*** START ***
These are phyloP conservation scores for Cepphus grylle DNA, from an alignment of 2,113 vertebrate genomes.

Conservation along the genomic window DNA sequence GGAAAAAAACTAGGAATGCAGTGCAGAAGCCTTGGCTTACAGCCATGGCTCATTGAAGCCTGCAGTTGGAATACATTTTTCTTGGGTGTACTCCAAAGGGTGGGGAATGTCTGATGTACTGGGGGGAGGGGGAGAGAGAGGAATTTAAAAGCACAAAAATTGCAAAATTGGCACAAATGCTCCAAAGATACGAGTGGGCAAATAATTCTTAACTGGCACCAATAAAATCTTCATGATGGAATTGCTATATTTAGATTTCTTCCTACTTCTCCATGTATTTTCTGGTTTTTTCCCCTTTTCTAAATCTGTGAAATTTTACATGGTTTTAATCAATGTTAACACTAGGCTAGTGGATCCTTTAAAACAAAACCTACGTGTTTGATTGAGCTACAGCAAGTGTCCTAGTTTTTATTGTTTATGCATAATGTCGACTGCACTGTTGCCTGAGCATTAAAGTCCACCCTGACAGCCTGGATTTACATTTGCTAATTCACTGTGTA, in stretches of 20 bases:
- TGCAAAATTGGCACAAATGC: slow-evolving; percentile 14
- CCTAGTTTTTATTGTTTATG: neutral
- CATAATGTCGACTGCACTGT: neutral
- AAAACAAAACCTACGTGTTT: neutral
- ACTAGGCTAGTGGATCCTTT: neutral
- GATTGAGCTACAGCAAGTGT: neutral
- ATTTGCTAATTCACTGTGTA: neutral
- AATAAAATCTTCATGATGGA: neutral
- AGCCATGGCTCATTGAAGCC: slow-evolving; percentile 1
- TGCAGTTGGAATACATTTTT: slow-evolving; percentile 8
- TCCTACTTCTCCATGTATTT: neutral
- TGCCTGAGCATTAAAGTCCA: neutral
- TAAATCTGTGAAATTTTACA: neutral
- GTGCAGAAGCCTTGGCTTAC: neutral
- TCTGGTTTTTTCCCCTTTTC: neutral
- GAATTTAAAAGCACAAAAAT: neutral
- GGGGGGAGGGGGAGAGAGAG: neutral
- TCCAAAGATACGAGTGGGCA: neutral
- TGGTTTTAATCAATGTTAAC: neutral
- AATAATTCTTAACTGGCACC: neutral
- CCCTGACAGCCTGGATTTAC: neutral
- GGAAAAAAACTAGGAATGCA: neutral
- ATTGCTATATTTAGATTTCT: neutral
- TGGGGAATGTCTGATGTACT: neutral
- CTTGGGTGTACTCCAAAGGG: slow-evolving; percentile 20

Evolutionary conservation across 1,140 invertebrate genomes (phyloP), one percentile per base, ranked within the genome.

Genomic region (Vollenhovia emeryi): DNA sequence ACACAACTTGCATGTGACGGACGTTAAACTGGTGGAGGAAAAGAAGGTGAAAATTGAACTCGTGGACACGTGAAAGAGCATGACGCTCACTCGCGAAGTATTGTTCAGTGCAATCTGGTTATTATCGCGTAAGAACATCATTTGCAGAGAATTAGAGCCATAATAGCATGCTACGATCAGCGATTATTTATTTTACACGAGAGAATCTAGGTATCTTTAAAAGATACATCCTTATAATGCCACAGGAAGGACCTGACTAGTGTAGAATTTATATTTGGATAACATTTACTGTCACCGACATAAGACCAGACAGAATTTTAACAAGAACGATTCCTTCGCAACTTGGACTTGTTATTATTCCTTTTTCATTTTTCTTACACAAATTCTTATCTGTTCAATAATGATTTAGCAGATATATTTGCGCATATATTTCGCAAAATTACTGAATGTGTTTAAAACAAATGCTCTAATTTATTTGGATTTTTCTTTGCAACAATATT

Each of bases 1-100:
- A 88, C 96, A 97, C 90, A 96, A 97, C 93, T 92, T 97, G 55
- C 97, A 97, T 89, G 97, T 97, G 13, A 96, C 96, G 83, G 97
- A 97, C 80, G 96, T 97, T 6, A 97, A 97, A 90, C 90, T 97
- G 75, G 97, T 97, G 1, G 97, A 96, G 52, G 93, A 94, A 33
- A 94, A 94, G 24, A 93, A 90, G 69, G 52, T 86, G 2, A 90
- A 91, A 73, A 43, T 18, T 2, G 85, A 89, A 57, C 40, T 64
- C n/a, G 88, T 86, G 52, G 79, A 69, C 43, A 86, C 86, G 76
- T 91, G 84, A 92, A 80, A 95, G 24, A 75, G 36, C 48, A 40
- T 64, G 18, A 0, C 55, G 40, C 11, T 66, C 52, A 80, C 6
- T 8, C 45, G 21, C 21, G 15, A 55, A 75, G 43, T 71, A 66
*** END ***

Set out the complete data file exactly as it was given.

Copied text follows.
These are phyloP conservation scores for Cepphus grylle DNA, from an alignment of 2,113 vertebrate genomes.

Conservation along the genomic window DNA sequence GGAAAAAAACTAGGAATGCAGTGCAGAAGCCTTGGCTTACAGCCATGGCTCATTGAAGCCTGCAGTTGGAATACATTTTTCTTGGGTGTACTCCAAAGGGTGGGGAATGTCTGATGTACTGGGGGGAGGGGGAGAGAGAGGAATTTAAAAGCACAAAAATTGCAAAATTGGCACAAATGCTCCAAAGATACGAGTGGGCAAATAATTCTTAACTGGCACCAATAAAATCTTCATGATGGAATTGCTATATTTAGATTTCTTCCTACTTCTCCATGTATTTTCTGGTTTTTTCCCCTTTTCTAAATCTGTGAAATTTTACATGGTTTTAATCAATGTTAACACTAGGCTAGTGGATCCTTTAAAACAAAACCTACGTGTTTGATTGAGCTACAGCAAGTGTCCTAGTTTTTATTGTTTATGCATAATGTCGACTGCACTGTTGCCTGAGCATTAAAGTCCACCCTGACAGCCTGGATTTACATTTGCTAATTCACTGTGTA, in stretches of 20 bases:
- TGCAAAATTGGCACAAATGC: slow-evolving; percentile 14
- CCTAGTTTTTATTGTTTATG: neutral
- CATAATGTCGACTGCACTGT: neutral
- AAAACAAAACCTACGTGTTT: neutral
- ACTAGGCTAGTGGATCCTTT: neutral
- GATTGAGCTACAGCAAGTGT: neutral
- ATTTGCTAATTCACTGTGTA: neutral
- AATAAAATCTTCATGATGGA: neutral
- AGCCATGGCTCATTGAAGCC: slow-evolving; percentile 1
- TGCAGTTGGAATACATTTTT: slow-evolving; percentile 8
- TCCTACTTCTCCATGTATTT: neutral
- TGCCTGAGCATTAAAGTCCA: neutral
- TAAATCTGTGAAATTTTACA: neutral
- GTGCAGAAGCCTTGGCTTAC: neutral
- TCTGGTTTTTTCCCCTTTTC: neutral
- GAATTTAAAAGCACAAAAAT: neutral
- GGGGGGAGGGGGAGAGAGAG: neutral
- TCCAAAGATACGAGTGGGCA: neutral
- TGGTTTTAATCAATGTTAAC: neutral
- AATAATTCTTAACTGGCACC: neutral
- CCCTGACAGCCTGGATTTAC: neutral
- GGAAAAAAACTAGGAATGCA: neutral
- ATTGCTATATTTAGATTTCT: neutral
- TGGGGAATGTCTGATGTACT: neutral
- CTTGGGTGTACTCCAAAGGG: slow-evolving; percentile 20

Evolutionary conservation across 1,140 invertebrate genomes (phyloP), one percentile per base, ranked within the genome.

Genomic region (Vollenhovia emeryi): DNA sequence ACACAACTTGCATGTGACGGACGTTAAACTGGTGGAGGAAAAGAAGGTGAAAATTGAACTCGTGGACACGTGAAAGAGCATGACGCTCACTCGCGAAGTATTGTTCAGTGCAATCTGGTTATTATCGCGTAAGAACATCATTTGCAGAGAATTAGAGCCATAATAGCATGCTACGATCAGCGATTATTTATTTTACACGAGAGAATCTAGGTATCTTTAAAAGATACATCCTTATAATGCCACAGGAAGGACCTGACTAGTGTAGAATTTATATTTGGATAACATTTACTGTCACCGACATAAGACCAGACAGAATTTTAACAAGAACGATTCCTTCGCAACTTGGACTTGTTATTATTCCTTTTTCATTTTTCTTACACAAATTCTTATCTGTTCAATAATGATTTAGCAGATATATTTGCGCATATATTTCGCAAAATTACTGAATGTGTTTAAAACAAATGCTCTAATTTATTTGGATTTTTCTTTGCAACAATATT

Each of bases 1-100:
- A 88, C 96, A 97, C 90, A 96, A 97, C 93, T 92, T 97, G 55
- C 97, A 97, T 89, G 97, T 97, G 13, A 96, C 96, G 83, G 97
- A 97, C 80, G 96, T 97, T 6, A 97, A 97, A 90, C 90, T 97
- G 75, G 97, T 97, G 1, G 97, A 96, G 52, G 93, A 94, A 33
- A 94, A 94, G 24, A 93, A 90, G 69, G 52, T 86, G 2, A 90
- A 91, A 73, A 43, T 18, T 2, G 85, A 89, A 57, C 40, T 64
- C n/a, G 88, T 86, G 52, G 79, A 69, C 43, A 86, C 86, G 76
- T 91, G 84, A 92, A 80, A 95, G 24, A 75, G 36, C 48, A 40
- T 64, G 18, A 0, C 55, G 40, C 11, T 66, C 52, A 80, C 6
- T 8, C 45, G 21, C 21, G 15, A 55, A 75, G 43, T 71, A 66